David E. Brown.
Inventing Modern America: from the Microwave to the Mouse.
Cambridge, Mass.: MIT Press, 2002.
cloth, 200 p., ISBN 0-262-02508-6, US$29.95.
MIT Press: http://mitpress.mit.edu/
Inventing Modern America Web site: http://www.inventingmodernamerica.com
This book is a publication of the Lemelson-MIT Program for Invention and Innovation. Its intended readership is American high school students and anyone with a general interest in 20th century technological development. Five different fields are covered - Medicine and Healthcare; Consumer Products; Transportation; Energy and Environment; and, Computing and Telecommunications. David E. Brown introduces us to a total of 35 inventions and their inventors, while James Burke provides a helpful two-page introduction to each section.
The key criterion for selection was inventions that have contributed to the quality of human life, for example in the treatment of disease, saving of time and energy in the home, safer and more efficient travel, the fight against pollution, access to and processing of information. And indeed, the majority of inventions chosen do belong in this category. But the book illustrates, perhaps unwittingly at times, the contradictory forces at play in technological development: one of the inventors chosen is Henry Ford, the consequences of whose motor car assembly line we are suffering from today in traffic accidents, traffic jams, road rage and air pollution - the very pollution that more recent inventors are striving to overcome, as described in the Energy and Environment section of the book.
Further contradictions arise between Lester C. Thurow's Foreword and James Burke's introductions. Thurow discusses technological development in purely positive terms, implying that the more things are invented, the better place the world becomes. He also links "technical progress" with "economic progress", but anyone who takes that concept too literally might think that they can go ahead and invent anything today, so long as they can sell it tomorrow, and never mind if people's lives are going to be adversely affected next week or next year. Burke comments in a more sombre key that "We may have spent several centuries not seeing the wood for the trees", and that the high standard of living enjoyed by some has been achieved "at a considerable, perhaps unacceptable environmental price" (p. 119).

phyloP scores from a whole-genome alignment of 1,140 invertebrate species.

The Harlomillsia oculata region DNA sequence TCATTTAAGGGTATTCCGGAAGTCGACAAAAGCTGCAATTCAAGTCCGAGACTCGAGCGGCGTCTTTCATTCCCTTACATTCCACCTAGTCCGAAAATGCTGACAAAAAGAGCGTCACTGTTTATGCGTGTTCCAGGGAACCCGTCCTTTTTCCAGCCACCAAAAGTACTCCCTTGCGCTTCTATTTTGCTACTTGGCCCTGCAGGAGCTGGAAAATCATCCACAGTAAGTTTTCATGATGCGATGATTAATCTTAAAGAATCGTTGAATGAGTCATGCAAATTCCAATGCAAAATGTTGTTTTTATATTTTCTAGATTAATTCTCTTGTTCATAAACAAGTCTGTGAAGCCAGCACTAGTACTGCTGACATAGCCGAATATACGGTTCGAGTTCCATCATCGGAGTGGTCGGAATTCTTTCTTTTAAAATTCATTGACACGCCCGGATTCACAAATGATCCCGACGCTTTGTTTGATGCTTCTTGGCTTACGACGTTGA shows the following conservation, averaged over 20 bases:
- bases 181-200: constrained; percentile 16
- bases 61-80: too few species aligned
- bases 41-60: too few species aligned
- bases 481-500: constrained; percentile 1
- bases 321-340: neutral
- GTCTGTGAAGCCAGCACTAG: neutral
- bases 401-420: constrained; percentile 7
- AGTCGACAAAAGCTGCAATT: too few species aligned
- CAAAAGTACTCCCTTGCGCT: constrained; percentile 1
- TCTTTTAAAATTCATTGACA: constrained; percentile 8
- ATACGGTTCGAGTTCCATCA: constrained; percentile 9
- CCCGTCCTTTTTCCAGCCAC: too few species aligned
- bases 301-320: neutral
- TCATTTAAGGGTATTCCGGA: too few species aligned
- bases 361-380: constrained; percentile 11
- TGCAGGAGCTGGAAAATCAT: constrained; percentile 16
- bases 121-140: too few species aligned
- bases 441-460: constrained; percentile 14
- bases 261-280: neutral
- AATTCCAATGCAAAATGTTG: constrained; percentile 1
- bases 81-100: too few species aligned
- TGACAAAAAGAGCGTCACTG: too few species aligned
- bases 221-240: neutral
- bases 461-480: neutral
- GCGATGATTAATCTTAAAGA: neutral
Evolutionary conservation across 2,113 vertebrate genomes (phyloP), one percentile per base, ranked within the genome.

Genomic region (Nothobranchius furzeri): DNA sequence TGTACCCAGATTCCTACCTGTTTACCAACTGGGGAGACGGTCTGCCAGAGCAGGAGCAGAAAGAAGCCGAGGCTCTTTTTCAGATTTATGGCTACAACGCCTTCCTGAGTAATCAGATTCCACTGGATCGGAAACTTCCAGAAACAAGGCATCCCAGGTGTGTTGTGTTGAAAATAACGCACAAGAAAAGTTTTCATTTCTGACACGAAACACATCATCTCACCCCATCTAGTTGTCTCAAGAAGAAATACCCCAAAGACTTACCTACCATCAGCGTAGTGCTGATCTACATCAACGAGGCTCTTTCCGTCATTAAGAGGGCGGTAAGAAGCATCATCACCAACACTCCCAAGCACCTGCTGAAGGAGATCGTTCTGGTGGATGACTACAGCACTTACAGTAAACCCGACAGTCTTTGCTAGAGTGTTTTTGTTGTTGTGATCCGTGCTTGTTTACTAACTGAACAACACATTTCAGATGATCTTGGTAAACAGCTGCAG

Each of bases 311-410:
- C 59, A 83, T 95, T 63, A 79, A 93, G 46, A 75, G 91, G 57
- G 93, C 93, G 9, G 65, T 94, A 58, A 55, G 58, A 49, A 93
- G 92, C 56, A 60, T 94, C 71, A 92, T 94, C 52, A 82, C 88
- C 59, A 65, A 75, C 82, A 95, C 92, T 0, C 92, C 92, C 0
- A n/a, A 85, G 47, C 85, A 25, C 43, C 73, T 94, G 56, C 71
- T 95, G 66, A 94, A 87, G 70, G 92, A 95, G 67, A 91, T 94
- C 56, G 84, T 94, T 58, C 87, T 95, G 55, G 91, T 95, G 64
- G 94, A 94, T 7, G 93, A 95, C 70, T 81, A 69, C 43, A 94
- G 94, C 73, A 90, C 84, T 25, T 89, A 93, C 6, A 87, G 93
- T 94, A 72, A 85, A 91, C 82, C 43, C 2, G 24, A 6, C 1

It is left to Brown to tell the individual stories, and he does an admirable job, giving a clear technical explanation of each invention, and offering an interesting word portrait of each inventor. For anyone wishing to follow up on an area of interest, there is a helpful 'Sources and Further Reading' section, listing books and Web sites. The volume is attractively designed and generously illustrated, one highlight being a photograph of the original computer bug: literally, a moth found by Grace Hopper in the Mark II computer she was working on in 1945 (p. 180). I also enjoyed the examples of computer-generated poetry (pp. 184-185). The scientists chosen cover a wide social range: of the 35 inventors, 26 are white men, six are white women, three are black or Asian men, and there is a photograph of black science teachers (men and women) at the Tuskegee Institute in the late 19th century (p. 122). Brown spends time describing how his chosen scientists had to overcome hurdles, for example because they were female, black, or working class.